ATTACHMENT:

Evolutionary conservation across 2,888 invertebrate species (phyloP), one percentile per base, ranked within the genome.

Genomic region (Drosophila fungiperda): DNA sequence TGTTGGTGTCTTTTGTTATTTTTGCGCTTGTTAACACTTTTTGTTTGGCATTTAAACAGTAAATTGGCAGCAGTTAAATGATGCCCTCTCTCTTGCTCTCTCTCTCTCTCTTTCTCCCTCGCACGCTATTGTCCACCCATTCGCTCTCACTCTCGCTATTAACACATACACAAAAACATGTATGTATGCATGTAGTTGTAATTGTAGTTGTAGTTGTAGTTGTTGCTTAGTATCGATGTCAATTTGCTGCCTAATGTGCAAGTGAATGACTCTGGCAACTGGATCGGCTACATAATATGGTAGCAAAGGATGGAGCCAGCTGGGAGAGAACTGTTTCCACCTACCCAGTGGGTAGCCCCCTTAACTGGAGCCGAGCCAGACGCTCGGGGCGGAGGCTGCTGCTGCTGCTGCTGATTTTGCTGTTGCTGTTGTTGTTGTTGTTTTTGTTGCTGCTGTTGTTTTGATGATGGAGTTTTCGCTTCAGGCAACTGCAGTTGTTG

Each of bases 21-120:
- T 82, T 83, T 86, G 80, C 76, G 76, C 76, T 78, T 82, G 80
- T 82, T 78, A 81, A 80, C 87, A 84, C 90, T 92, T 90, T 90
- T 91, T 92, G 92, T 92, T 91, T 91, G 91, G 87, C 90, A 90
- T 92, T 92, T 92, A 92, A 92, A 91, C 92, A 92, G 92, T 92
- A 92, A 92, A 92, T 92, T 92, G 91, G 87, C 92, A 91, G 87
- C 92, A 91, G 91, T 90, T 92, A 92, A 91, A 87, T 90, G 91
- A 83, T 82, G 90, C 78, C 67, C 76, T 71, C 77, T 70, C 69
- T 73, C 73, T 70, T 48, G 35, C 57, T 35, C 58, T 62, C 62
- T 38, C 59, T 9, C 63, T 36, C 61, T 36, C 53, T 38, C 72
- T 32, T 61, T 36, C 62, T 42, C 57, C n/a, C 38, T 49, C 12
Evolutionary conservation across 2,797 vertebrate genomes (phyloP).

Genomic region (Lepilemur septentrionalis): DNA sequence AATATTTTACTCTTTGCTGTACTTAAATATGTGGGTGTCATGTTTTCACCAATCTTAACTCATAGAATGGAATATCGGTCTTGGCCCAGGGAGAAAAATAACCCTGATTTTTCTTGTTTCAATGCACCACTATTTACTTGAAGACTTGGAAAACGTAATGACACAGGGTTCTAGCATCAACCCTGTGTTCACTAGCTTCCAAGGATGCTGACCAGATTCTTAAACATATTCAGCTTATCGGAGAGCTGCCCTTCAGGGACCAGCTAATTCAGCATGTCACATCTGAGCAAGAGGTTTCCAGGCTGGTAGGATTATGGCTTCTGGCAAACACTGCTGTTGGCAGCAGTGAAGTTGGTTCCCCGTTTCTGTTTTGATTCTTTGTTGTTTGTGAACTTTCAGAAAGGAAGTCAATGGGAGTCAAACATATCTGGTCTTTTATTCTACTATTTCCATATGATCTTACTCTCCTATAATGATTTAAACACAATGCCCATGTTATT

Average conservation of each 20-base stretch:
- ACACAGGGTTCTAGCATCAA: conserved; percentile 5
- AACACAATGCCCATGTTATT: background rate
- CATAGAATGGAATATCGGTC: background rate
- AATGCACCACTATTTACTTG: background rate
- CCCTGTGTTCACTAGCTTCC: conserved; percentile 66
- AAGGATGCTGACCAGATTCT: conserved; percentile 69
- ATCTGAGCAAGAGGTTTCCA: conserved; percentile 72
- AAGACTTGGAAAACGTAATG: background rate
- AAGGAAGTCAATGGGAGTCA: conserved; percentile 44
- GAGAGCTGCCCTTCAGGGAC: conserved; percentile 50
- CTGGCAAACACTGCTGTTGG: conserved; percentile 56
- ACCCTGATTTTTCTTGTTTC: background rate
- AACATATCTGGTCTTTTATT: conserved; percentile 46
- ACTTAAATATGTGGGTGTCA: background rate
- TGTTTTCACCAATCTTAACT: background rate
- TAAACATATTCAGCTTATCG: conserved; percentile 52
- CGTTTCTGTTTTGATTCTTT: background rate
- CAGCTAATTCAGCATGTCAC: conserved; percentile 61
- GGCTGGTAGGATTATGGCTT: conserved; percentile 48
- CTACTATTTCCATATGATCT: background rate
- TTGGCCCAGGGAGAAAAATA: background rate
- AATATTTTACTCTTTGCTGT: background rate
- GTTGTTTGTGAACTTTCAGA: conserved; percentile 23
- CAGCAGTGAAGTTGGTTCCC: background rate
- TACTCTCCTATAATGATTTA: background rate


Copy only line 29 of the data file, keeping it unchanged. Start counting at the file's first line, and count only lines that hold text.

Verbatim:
- AACATATCTGGTCTTTTATT: conserved; percentile 46